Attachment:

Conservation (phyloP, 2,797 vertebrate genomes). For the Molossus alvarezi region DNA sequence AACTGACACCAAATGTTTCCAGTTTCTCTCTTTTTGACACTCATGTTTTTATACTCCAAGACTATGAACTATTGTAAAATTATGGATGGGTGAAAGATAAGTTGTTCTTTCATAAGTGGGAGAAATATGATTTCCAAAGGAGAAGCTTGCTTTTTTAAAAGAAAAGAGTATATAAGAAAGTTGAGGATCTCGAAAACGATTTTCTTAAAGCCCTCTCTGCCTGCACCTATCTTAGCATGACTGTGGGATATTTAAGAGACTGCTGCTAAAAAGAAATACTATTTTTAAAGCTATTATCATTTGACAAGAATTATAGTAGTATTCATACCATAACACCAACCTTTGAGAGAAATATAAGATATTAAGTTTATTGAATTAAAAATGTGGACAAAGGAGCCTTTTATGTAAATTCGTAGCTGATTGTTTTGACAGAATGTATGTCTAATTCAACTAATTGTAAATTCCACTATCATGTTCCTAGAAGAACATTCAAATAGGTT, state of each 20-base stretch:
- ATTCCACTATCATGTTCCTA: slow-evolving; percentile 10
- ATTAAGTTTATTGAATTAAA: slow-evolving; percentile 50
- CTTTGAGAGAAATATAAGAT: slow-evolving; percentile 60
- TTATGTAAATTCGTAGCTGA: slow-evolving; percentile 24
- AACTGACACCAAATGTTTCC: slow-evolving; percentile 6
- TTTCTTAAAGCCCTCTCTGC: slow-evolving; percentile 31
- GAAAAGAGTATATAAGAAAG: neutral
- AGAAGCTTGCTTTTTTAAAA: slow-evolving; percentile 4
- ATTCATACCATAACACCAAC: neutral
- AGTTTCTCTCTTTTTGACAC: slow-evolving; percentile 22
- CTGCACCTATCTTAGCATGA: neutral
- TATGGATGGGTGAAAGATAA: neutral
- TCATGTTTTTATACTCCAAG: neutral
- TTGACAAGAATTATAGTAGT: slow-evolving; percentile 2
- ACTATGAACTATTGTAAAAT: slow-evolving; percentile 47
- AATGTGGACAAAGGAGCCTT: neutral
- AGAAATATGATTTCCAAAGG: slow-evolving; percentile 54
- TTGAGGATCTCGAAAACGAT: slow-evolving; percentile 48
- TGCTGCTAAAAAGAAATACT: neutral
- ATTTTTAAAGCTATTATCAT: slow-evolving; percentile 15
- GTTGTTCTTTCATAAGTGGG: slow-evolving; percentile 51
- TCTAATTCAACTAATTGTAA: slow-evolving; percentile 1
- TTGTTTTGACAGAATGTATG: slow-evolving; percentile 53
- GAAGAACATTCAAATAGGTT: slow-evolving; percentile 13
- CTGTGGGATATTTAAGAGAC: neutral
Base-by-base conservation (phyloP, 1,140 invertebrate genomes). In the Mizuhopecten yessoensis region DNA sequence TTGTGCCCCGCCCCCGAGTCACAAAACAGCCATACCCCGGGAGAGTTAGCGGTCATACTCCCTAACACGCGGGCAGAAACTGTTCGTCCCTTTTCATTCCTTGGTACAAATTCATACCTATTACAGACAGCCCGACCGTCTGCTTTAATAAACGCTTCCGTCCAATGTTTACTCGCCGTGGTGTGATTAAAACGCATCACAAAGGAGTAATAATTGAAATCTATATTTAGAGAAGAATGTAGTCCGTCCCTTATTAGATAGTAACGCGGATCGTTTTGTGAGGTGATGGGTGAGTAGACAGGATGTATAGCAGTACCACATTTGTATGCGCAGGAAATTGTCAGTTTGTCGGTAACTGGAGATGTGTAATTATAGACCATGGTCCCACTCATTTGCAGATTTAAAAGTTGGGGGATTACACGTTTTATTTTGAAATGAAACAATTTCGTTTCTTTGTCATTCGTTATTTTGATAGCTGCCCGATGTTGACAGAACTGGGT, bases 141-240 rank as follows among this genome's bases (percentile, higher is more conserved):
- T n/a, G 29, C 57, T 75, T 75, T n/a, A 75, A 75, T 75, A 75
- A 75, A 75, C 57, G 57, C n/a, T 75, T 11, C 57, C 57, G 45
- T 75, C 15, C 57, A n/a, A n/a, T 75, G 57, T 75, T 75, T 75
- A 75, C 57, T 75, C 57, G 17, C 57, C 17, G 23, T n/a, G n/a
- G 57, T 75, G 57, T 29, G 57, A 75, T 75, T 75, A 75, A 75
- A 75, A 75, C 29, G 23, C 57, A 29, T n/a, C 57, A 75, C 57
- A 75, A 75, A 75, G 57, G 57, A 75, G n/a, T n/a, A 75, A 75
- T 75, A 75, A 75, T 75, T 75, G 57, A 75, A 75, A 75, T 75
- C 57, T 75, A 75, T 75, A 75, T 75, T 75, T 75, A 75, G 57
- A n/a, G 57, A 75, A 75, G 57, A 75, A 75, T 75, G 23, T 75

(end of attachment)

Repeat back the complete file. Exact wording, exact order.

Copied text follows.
Conservation (phyloP, 2,797 vertebrate genomes). For the Molossus alvarezi region DNA sequence AACTGACACCAAATGTTTCCAGTTTCTCTCTTTTTGACACTCATGTTTTTATACTCCAAGACTATGAACTATTGTAAAATTATGGATGGGTGAAAGATAAGTTGTTCTTTCATAAGTGGGAGAAATATGATTTCCAAAGGAGAAGCTTGCTTTTTTAAAAGAAAAGAGTATATAAGAAAGTTGAGGATCTCGAAAACGATTTTCTTAAAGCCCTCTCTGCCTGCACCTATCTTAGCATGACTGTGGGATATTTAAGAGACTGCTGCTAAAAAGAAATACTATTTTTAAAGCTATTATCATTTGACAAGAATTATAGTAGTATTCATACCATAACACCAACCTTTGAGAGAAATATAAGATATTAAGTTTATTGAATTAAAAATGTGGACAAAGGAGCCTTTTATGTAAATTCGTAGCTGATTGTTTTGACAGAATGTATGTCTAATTCAACTAATTGTAAATTCCACTATCATGTTCCTAGAAGAACATTCAAATAGGTT, state of each 20-base stretch:
- ATTCCACTATCATGTTCCTA: slow-evolving; percentile 10
- ATTAAGTTTATTGAATTAAA: slow-evolving; percentile 50
- CTTTGAGAGAAATATAAGAT: slow-evolving; percentile 60
- TTATGTAAATTCGTAGCTGA: slow-evolving; percentile 24
- AACTGACACCAAATGTTTCC: slow-evolving; percentile 6
- TTTCTTAAAGCCCTCTCTGC: slow-evolving; percentile 31
- GAAAAGAGTATATAAGAAAG: neutral
- AGAAGCTTGCTTTTTTAAAA: slow-evolving; percentile 4
- ATTCATACCATAACACCAAC: neutral
- AGTTTCTCTCTTTTTGACAC: slow-evolving; percentile 22
- CTGCACCTATCTTAGCATGA: neutral
- TATGGATGGGTGAAAGATAA: neutral
- TCATGTTTTTATACTCCAAG: neutral
- TTGACAAGAATTATAGTAGT: slow-evolving; percentile 2
- ACTATGAACTATTGTAAAAT: slow-evolving; percentile 47
- AATGTGGACAAAGGAGCCTT: neutral
- AGAAATATGATTTCCAAAGG: slow-evolving; percentile 54
- TTGAGGATCTCGAAAACGAT: slow-evolving; percentile 48
- TGCTGCTAAAAAGAAATACT: neutral
- ATTTTTAAAGCTATTATCAT: slow-evolving; percentile 15
- GTTGTTCTTTCATAAGTGGG: slow-evolving; percentile 51
- TCTAATTCAACTAATTGTAA: slow-evolving; percentile 1
- TTGTTTTGACAGAATGTATG: slow-evolving; percentile 53
- GAAGAACATTCAAATAGGTT: slow-evolving; percentile 13
- CTGTGGGATATTTAAGAGAC: neutral
Base-by-base conservation (phyloP, 1,140 invertebrate genomes). In the Mizuhopecten yessoensis region DNA sequence TTGTGCCCCGCCCCCGAGTCACAAAACAGCCATACCCCGGGAGAGTTAGCGGTCATACTCCCTAACACGCGGGCAGAAACTGTTCGTCCCTTTTCATTCCTTGGTACAAATTCATACCTATTACAGACAGCCCGACCGTCTGCTTTAATAAACGCTTCCGTCCAATGTTTACTCGCCGTGGTGTGATTAAAACGCATCACAAAGGAGTAATAATTGAAATCTATATTTAGAGAAGAATGTAGTCCGTCCCTTATTAGATAGTAACGCGGATCGTTTTGTGAGGTGATGGGTGAGTAGACAGGATGTATAGCAGTACCACATTTGTATGCGCAGGAAATTGTCAGTTTGTCGGTAACTGGAGATGTGTAATTATAGACCATGGTCCCACTCATTTGCAGATTTAAAAGTTGGGGGATTACACGTTTTATTTTGAAATGAAACAATTTCGTTTCTTTGTCATTCGTTATTTTGATAGCTGCCCGATGTTGACAGAACTGGGT, bases 141-240 rank as follows among this genome's bases (percentile, higher is more conserved):
- T n/a, G 29, C 57, T 75, T 75, T n/a, A 75, A 75, T 75, A 75
- A 75, A 75, C 57, G 57, C n/a, T 75, T 11, C 57, C 57, G 45
- T 75, C 15, C 57, A n/a, A n/a, T 75, G 57, T 75, T 75, T 75
- A 75, C 57, T 75, C 57, G 17, C 57, C 17, G 23, T n/a, G n/a
- G 57, T 75, G 57, T 29, G 57, A 75, T 75, T 75, A 75, A 75
- A 75, A 75, C 29, G 23, C 57, A 29, T n/a, C 57, A 75, C 57
- A 75, A 75, A 75, G 57, G 57, A 75, G n/a, T n/a, A 75, A 75
- T 75, A 75, A 75, T 75, T 75, G 57, A 75, A 75, A 75, T 75
- C 57, T 75, A 75, T 75, A 75, T 75, T 75, T 75, A 75, G 57
- A n/a, G 57, A 75, A 75, G 57, A 75, A 75, T 75, G 23, T 75